It is “privacy week” here in Amsterdam, with the academically focused Amsterdam Privacy Conference (APC) butted up against the DPA-organized International Privacy Conference. Not surprisingly, the Schrems decision dominates conversation—with a little left over for the pending General Data Protection Regulation.
In her keynote address launching the APC event on Friday, U.S. Federal Trade Commissioner Julie Brill waded into the transatlantic debate over the adequacy of the U.S.’s privacy regime and the consequences of Safe Harbor’s invalidation.
The European Court of Justice’s (ECJ’s) decision “has placed us at a critical juncture,” she said, “where we need to reflect on the deep values that we share, be honest about the nature of our similarities and differences and assess the steps we need to take in order to develop a truly trusted framework for the transatlantic flow of information.”
One step that’s not needed? A comprehensive privacy law in the U.S. “Although I support additional consumer privacy legislation in the U.S.,” she said, “I do not believe such legislation is prerequisite for a post-Schrems data transfer mechanism.” The regime the U.S. has in place, with strong safeguards for children’s data, financial data, health data and with Federal Trade Commission (FTC) oversight, creates a U.S. system of enforcement that is “strong and comprehensive,” she said. “But it is also maddeningly difficult to explain to my European colleagues.”
Unfortunately, she said, this robustness is hampered by the ECJ decision. Safe Harbor at least offered transparency and a way for the FTC to monitor for bad actors. Model contracts and Binding Corporate Rules are much less transparent, she argued, and offer fewer ways for consumers to bring grievances. No one knew better than Brill that Safe Harbor needed improvements, and she cited the work that has already been done to improve the transparency and oversight of the program in addressing the European Commission’s 13 necessary changes as proposed in 2013.
However, it was better than the nothing we are left with now.
So, how do we go forward?
“I believe the ECJ’s decision in Schrems adds to the growing body of evidence that there is a need for a shift in the way that we—on both sides of the Atlantic—have framed privacy,” Brill said. “In the U.S., we have largely separated the discussions about data practices of commercial firms from the data practices of the government.”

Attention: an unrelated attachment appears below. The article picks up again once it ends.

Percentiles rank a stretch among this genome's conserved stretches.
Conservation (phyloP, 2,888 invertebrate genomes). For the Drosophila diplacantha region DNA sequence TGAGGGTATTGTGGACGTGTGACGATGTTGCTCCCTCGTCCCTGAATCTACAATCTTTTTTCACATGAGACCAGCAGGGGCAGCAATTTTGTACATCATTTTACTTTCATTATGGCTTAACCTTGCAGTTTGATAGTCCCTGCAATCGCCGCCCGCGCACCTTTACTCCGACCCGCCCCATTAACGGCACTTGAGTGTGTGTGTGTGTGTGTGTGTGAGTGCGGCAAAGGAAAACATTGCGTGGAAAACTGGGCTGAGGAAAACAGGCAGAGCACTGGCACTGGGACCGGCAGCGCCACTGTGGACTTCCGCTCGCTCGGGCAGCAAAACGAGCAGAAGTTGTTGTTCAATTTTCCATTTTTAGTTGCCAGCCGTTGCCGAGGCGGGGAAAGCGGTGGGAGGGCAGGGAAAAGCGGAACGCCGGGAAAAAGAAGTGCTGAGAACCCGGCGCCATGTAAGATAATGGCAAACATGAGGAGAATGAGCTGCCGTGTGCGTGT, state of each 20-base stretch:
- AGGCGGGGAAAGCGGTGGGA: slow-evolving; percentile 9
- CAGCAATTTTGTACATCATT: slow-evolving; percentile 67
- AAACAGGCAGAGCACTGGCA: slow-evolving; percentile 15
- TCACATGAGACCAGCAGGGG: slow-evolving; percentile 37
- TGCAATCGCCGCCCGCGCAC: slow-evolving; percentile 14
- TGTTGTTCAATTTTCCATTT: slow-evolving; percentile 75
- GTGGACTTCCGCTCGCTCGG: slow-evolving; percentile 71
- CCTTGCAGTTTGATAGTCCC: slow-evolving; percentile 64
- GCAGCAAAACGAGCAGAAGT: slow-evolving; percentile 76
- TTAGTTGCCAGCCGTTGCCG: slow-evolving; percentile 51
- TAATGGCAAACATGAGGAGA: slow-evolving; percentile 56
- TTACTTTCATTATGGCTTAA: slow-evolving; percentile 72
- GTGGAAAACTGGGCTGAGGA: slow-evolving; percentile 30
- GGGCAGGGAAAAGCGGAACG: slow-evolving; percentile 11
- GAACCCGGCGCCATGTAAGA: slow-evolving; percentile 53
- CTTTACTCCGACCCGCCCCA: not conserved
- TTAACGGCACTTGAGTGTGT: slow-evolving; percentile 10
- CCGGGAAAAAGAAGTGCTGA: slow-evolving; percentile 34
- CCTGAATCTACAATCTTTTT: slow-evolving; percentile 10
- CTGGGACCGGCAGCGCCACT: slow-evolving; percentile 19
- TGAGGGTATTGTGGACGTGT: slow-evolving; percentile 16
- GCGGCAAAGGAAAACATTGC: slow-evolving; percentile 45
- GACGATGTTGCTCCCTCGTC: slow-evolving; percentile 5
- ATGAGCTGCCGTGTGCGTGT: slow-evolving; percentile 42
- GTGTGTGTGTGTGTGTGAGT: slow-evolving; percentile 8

That is changing, however, through debates like that over backdoor access to company encryption methods. “This debate has started to chip away at the silos around consumer interests in commercial privacy and citizens’ interest in protection from unwarranted intrusion by government,” she said. The U.S. is having now the fundamental debate over how and when government should be able to access consumer data.
“I believe Europeans should engage in this discussion as well,” Brill said, “and examine their member states’ own law enforcement and intelligence data collection practices with the same openness and recognition of the potential impact the practices may have on consumers’ and citizens’ privacy. The ECJ’s decision suggests that the United States and Europe should have an honest dialogue about the ‘essential equivalence’ of all of these data practices within companies, as well as within our law enforcement and national security agencies.”
This kind of introspection on both sides of the Atlantic, coupled with collaboration between legislators and regulators, is the only path forward, Brill said.
“If we start engaging in an honest dialogue,” she said in closing, “I believe we can, over the long term, forge a path toward building truly robust and durable bridges that will allow us to face our common challenges together, so we can more effectively protect the data and privacy of our citizens.”
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